The mission of booking accessible tickets

I love going to gigs and festivals. I live my life for them. It brings magical, spectacular, incredible, amazing, explosive and memorising feelings and emotions. But to gain these experiences, there is one battle every disabled music lover faces; booking accessible tickets!

For instance, just today, I tried booking tickets for Queen + Adam Lambert at the O2 in London. I checked days in advanced for the general sale date and time, woke up at a reasonable time, got my phone out and pressed call at 9am on the dot. I then was told the lines are extremely busy and to call back later and it hung up. Yes I know they’re busy and Queen are one of the biggest bands in the world, but there is no need to hang up on me. Why can’t they let everyone join the queue and get a chance, then if the gig is sold out, tell us and we’ll leave the queue.

I know the O2 do have a way for people to book accessible tickets online now. However, with my poor sight, it would take me twice as long and by the time I find the correct page, seats and put in my card details, all the tickets maybe sold out anyway.

Also I had a prior engagement this morning so did not have time to continuously keep calling. After having care, I phoned again 30 minutes later and an automated message said the gig is sold out. Therefore I have been unsuccessful this time.

I have experienced similar incidents like this booking tickets at the O2. In 2016, I tried booking Green Day tickets for a gig date in March 2017. I was on hold 2 hours. When I finally got through to an agent, they said it was sold out. Why not make an automated message announcing this 2 hours ago? Another occasion, Foo Fighters had announced a date at the O2 in September 2017. I heard on the radio they were giving away tickets. I tried entering twice and no luck. I thought general sale would be a day or two later at 9am like most ticket releases. Apparently not in this case. It turned out they were on general sale at 4pm on the same day as the radio’s competition. I was unable to try book then as I was at a hospital appointment.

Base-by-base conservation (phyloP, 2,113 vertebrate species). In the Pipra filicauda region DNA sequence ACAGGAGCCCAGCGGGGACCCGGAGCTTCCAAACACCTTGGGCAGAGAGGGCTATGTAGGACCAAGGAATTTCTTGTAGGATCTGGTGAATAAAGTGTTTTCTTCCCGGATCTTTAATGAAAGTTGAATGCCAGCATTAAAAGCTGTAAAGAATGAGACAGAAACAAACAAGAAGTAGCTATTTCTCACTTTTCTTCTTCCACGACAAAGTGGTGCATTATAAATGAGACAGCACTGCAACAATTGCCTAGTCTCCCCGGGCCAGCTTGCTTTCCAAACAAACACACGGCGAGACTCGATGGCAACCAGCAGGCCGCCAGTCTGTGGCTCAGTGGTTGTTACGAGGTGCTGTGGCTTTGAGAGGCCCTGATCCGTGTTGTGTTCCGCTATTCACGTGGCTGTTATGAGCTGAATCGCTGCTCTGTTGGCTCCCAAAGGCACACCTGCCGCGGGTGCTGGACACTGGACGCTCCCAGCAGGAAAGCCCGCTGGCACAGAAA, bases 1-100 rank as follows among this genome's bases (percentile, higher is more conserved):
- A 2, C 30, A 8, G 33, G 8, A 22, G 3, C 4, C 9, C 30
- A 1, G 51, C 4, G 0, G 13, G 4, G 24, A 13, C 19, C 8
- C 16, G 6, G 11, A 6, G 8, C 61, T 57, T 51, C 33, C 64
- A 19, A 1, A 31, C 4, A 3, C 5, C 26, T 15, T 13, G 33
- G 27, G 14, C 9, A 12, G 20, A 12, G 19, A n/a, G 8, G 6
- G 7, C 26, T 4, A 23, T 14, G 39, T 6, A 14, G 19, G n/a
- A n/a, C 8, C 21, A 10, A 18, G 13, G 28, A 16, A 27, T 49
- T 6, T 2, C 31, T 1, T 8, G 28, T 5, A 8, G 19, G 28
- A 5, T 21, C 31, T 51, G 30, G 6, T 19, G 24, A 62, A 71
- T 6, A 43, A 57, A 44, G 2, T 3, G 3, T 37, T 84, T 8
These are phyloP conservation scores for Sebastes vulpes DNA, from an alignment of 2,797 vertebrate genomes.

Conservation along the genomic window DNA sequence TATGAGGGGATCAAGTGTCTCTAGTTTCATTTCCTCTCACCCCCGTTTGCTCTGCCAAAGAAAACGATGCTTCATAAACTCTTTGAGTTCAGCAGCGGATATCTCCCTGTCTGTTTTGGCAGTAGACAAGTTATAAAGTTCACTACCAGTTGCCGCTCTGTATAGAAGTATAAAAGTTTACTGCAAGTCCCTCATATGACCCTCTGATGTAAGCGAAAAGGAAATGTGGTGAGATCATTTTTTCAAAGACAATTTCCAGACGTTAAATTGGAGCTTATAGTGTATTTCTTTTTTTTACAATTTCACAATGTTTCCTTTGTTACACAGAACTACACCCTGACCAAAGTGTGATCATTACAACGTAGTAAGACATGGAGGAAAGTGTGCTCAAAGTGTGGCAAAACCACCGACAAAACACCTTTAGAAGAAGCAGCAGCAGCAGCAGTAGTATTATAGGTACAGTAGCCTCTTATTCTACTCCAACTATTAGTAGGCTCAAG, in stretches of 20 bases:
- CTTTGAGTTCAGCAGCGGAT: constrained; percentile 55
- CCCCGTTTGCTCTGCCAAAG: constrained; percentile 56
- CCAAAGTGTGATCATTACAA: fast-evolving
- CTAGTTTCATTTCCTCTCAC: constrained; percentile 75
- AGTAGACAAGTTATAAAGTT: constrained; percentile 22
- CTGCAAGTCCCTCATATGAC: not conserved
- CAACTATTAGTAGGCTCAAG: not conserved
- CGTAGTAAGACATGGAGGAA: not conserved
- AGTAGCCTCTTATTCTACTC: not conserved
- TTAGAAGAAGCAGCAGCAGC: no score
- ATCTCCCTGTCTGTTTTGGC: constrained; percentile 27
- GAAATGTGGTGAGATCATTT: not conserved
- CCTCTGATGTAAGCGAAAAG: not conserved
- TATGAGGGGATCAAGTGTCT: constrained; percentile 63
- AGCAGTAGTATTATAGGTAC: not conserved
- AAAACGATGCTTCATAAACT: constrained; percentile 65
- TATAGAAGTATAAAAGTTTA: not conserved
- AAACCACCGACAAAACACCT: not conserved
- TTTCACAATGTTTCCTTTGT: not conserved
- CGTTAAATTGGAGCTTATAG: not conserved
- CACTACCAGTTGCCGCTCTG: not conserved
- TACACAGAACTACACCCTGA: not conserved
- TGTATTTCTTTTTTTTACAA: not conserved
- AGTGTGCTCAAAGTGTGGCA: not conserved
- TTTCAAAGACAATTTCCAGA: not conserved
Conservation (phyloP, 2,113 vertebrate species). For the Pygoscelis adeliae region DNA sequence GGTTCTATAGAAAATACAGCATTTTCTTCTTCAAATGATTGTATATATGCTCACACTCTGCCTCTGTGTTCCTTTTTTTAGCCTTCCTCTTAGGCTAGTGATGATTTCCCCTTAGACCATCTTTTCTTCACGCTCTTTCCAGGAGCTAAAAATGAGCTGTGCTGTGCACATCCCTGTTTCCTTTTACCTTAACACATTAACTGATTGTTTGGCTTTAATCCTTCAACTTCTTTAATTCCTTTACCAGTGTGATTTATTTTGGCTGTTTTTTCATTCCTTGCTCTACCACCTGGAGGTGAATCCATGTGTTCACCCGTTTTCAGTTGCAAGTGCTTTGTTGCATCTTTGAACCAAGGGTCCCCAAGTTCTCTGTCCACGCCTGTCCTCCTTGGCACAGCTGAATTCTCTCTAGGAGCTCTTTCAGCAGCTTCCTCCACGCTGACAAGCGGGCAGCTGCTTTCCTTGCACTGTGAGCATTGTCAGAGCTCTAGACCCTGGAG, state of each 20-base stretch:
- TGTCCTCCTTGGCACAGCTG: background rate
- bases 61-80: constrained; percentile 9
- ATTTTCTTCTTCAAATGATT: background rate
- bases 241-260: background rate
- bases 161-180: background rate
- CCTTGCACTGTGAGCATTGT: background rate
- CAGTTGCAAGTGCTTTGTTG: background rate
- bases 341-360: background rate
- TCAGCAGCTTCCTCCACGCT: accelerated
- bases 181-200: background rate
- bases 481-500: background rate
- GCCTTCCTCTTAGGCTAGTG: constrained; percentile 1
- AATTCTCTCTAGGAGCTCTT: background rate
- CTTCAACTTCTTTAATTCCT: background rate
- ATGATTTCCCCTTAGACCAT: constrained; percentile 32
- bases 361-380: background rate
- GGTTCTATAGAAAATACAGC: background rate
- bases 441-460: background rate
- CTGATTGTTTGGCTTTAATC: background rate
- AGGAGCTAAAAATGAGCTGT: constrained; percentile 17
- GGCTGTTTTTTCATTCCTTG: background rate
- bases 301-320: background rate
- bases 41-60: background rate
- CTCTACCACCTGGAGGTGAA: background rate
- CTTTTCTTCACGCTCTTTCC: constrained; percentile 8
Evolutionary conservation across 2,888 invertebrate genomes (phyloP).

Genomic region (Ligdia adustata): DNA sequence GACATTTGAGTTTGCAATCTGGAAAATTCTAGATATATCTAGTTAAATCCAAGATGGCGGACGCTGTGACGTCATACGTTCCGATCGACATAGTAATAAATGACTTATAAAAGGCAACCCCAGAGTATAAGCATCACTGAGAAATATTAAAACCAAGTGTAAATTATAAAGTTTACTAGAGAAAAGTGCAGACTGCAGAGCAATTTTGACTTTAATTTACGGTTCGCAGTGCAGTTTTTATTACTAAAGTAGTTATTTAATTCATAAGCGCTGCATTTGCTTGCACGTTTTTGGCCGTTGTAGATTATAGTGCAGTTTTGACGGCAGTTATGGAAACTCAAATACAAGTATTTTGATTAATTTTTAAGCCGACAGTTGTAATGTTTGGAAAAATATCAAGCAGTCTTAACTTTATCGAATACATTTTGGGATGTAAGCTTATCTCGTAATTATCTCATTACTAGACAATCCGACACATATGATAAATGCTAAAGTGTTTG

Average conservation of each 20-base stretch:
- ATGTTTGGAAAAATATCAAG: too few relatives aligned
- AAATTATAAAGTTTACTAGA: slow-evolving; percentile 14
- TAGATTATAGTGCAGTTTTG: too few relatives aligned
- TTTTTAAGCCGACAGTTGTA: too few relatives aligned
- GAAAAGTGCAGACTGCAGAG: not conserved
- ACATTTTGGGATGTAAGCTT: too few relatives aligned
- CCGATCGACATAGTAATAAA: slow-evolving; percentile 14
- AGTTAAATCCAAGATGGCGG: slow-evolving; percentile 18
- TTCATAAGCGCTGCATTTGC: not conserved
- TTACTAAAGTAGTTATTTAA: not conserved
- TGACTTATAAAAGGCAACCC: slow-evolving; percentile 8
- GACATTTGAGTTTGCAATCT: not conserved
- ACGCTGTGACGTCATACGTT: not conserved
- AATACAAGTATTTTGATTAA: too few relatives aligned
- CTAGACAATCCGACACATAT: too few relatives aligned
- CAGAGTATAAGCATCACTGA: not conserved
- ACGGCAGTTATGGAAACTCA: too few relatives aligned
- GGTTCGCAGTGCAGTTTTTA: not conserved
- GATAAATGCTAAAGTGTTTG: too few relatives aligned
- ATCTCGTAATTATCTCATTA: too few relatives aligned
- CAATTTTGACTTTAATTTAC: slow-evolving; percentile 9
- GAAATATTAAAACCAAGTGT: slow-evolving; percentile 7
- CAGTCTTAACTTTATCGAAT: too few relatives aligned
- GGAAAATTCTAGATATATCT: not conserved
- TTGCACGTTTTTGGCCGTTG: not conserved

Most recently, I tried booking tickets for Jeff Lynn’s ELO. I phoned the O2 accessible booking line at 9m exactly, on hold 10 minutes to then be told they are already sold out. I was shocked by how quick they sold out. Luckily the band added extra dates and managed to purchase tickets second time round. If all bands and artists added several dates to a venue it would make booking gigs slightly easier.

On the positive side of the O2 Arena, they have a dedicated booking line for people who require accessible needs. Whereas some other venues do not have that service and just have the general booking lines.

In some smaller venues, such as Portsmouth Pyramids, The Wedgewood Rooms and O2 Academy Bournemouth, they do not have particular disabled seating or PA/Carer tickets. You basically book the number of general tickets then contact the venue nearer the event date to organise a PA/Carer entry. There are no chairs at these venues (unless requested) and no wheelchair parking areas. So you just stand amongst the crowd. I prefer this myself as you feel part of the crowd. Plus I can raise my chair up so I’m at the same level as the rest of the audience.

Another issue I sometimes occurred when booking accessible tickets is allowing more than one able-bodied person join me. At a gig in 2015 at the Genting Arena in Birmingham, we had 7 of us going. When booking the tickets, I explained to the operator I would have 6 people accompanying me and can we sit together. The operator said they would make it possible. However when we arrived at the event, I had to sit in the wheelchair section with one person and everyone else was standing on the ground floor. The is the same problem at O2 Guildhall in Southampton. I’m due to see The Wombats there next month with my best friend but I’m only allowed one person with me. So my PA will have to drop us off and wait for us.

Last year I booked tickets to see The Kooks at Motorpoint Arena in Cardiff. When booking this one, they said they do not provide PA/Carer tickets which I thought was ridiculous. So instead I had to purchase a total of 3 tickets; for me, my friend and my PA.

Surprisingly booking festivals is an easier process. You book your general ticket first then a few months later you ask for an access application pack and tell them what access requirements you’ll need (e.g PA/Carer, viewing platform and accessible camping).

There are so many different ways to book accessible tickets and every venue has different access requirements. My dream would be to have a national booking line which can book any event in the country and all venues have the accessible requirements available. Also every venue should have seats that can be removed so a wheelchair user can sit anywhere within the venue rather than in allocated disabled seats.

What experiences have you had with accessible gigs and festivals? Share your thoughts in the comments box or on social media.

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Published by Rock For Disability

This blog follows my life as a disabled person, reports disability news, share music reviews, give advice pieces, shows multimedia content plus much more!

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